New crop protection systems set to increase the volume and quality of South Pacific vegetables
Thursday, 22 May 2014 11:59

Fijian and Samoan vegetable farmers keen to increase the volume and quality of their high-value vegetable crops now have access to five specially-designed protective greenhouse structures with improved ventilation thanks to the combined resources of ACIAR/PARDI funded research and considerable local industry and business support.
Workers finish covering a passively ventilated greenhouse structure in Samoa.

The structures have been established as research, demonstration and commercial sites, where farmers and researchers can learn about improved cropping systems to supply high-value vegetables year-round to domestic and potential export markets in the Pacific region.

The new ACIAR-funded PARDI protective cropping project ‘Developing protected cropping systems for production of high-value vegetables in the South Pacific Islands (Fiji and Samoa) and Australia’’, and ACIAR project “Strengthening integrated crop management research in the Pacific Islands in support of sustainable intensification of high-value crop production,” co-funded the structures and are targeting the need for improved crop protection in the region.

Five structures, each covering a ground area of 360 m2, have been assembled in locations with distinct environmental conditions in Fiji (Sigatoka, Koronivia, and Tavua) and Samoa (Nu’u and Tapatapao).

According to PARDI Project Leader, Dr Elio Jovicich from the Queensland Department of Agriculture, Fisheries and Forestry (DAFF), PARDI supply chain analyses and surveys and advice from collaborating farmers pinpointed the highest demand/high-value crops among buyers and consumers.

“These crops: tomato, capsicum and cucumber, will be the subject of the first round of trials,” said Dr Jovicich.

“Local farmers and representatives from several South Pacific research institutions are eager to start trial crops and are excited about the considerable benefits the structures offer.”

The new greenhouse design includes high roofs (up to 4.5 m), roof vents, shade screens and insect-exclusion netting. The greenhouse structures use only passive ventilation for cooling (no electric fans) and can create an improved crop environment with respect to outdoor growing conditions and compared to the low-roof, walk-in tunnel designs.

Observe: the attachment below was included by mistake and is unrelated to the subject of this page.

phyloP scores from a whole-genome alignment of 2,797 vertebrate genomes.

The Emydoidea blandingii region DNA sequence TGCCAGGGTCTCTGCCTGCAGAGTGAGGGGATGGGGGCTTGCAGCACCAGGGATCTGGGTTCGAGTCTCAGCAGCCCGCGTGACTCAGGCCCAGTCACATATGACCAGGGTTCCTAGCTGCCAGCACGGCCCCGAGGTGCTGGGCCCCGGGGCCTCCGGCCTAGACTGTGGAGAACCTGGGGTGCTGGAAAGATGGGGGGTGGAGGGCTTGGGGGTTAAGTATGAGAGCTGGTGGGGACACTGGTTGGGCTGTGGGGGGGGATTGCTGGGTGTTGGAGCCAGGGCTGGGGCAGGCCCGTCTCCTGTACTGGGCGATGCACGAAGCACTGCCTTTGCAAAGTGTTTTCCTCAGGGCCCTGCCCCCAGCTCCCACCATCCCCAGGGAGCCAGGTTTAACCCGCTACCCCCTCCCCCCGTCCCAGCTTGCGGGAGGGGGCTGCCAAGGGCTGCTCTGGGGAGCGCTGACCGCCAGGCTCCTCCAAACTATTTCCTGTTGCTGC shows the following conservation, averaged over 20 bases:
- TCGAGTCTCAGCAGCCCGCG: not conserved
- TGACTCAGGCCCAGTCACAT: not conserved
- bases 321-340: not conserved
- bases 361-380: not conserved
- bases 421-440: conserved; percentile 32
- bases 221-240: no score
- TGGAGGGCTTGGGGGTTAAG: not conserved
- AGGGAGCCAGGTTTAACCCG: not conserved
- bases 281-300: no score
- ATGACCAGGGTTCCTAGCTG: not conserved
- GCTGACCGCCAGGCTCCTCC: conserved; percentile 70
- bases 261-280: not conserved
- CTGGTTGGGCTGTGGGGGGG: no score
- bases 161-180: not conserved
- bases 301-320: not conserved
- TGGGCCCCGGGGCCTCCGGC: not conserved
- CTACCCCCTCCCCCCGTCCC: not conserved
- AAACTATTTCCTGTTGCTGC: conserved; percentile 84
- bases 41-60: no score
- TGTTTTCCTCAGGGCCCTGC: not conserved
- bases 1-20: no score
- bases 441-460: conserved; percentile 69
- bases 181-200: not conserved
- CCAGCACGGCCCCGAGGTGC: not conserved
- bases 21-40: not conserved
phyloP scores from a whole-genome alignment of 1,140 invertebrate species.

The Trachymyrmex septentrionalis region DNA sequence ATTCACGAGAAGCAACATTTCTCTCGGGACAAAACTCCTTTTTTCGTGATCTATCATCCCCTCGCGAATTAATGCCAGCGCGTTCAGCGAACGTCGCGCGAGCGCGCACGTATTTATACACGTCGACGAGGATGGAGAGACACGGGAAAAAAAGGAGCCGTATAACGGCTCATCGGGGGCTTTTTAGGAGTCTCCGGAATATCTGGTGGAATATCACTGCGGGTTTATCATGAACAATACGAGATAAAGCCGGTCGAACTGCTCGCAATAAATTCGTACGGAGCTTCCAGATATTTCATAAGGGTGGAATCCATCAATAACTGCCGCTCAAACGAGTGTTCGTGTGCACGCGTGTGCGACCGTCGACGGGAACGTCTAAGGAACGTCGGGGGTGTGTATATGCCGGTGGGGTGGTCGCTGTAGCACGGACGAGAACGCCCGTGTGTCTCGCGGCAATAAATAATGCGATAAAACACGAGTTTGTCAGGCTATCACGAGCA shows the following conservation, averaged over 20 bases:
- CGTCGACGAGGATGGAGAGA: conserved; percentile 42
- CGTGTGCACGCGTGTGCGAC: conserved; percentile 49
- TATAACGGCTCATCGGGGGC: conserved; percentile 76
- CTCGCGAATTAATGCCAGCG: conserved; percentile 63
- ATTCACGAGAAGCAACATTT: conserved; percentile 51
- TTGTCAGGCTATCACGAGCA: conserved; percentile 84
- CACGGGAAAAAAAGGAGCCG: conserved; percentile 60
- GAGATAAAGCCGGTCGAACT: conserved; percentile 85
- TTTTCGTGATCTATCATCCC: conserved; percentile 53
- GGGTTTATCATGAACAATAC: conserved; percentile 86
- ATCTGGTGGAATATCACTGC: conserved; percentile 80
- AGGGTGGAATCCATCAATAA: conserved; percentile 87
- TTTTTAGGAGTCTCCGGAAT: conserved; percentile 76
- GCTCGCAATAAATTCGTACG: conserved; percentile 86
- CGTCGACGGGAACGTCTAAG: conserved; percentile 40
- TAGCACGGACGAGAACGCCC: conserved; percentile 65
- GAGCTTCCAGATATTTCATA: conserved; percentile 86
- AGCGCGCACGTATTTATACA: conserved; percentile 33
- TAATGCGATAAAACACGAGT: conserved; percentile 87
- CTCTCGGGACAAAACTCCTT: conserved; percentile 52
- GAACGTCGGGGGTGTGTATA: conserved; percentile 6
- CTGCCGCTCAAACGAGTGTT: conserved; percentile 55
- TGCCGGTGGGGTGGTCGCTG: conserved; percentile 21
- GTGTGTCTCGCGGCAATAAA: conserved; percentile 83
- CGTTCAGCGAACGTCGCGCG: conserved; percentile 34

Walk-in tunnel designs are already used by some farmers and usually have roofs that are less than three metres high, no roof vents, and small open areas for lateral ventilation. Temperatures under these structures frequently reach levels that are higher than optimal for plant growth and fruit setting in vertically trellised crops such as tomatoes, capsicums, and cucumbers.

Project collaborator, Wah Sing Yee (centre) with Secretariat of the Pacific Community staff member, Aloesi Hicks (right) and Dr Elio Jovicich (left) in a meeting at the Marco Polo Exhibition Shop in Fiji to discuss components to be sourced for protective cropping systems.

The purpose of using taller and better ventilated structures, such as the ones designed for the PARDI project, is to demonstrate that crops can be trellised to higher levels, and thus, production can be increased with more harvests throughout the season. This environment is also better for short, leafy vegetable crops. In addition to providing improved growing conditions, the structures are designed to be dissembled when extreme weather conditions, i.e. cyclones, are forecasted.

According to Dr Jovicich, training farmers will also form an important part of the project given the production system is new to the region.

“PARDI and ACIAR will train farmers in new irrigation technologies (e.g. drip), and different plant growing practices (e.g. trellising and pruning). We also aim to manage pest and diseases with low pesticide use and will collaborate with ACIAR to monitor and manage pest and diseases during the trials.”

As well as PARDI/ACIAR funding, several local commercial companies are backing the research. Wah Sing Yee, Director of importers Marco Polo International Ltd, has helped to import the structures and is supporting MOA Fiji to import additional structures and irrigation components. Edwin Tamasese, a farmer and Director of Soil Health Pacific Ltd, has set-up the two structures, and is assisting with the importation of seeds and irrigation components in Samoa. Mr Tamasese and Mr. Munsami Naiker, farmer and Director of All Season Nursery in Tavua, will assist with the production of seedlings for the trials.

For more information:

PARDI communications
Julie Lloyd, M: +0415 799 890

Protective cropping project leader
Dr Elio Jovicich, M: +0488 770 925

Links for further information:

PARDI: (go to ‘Focus Areas)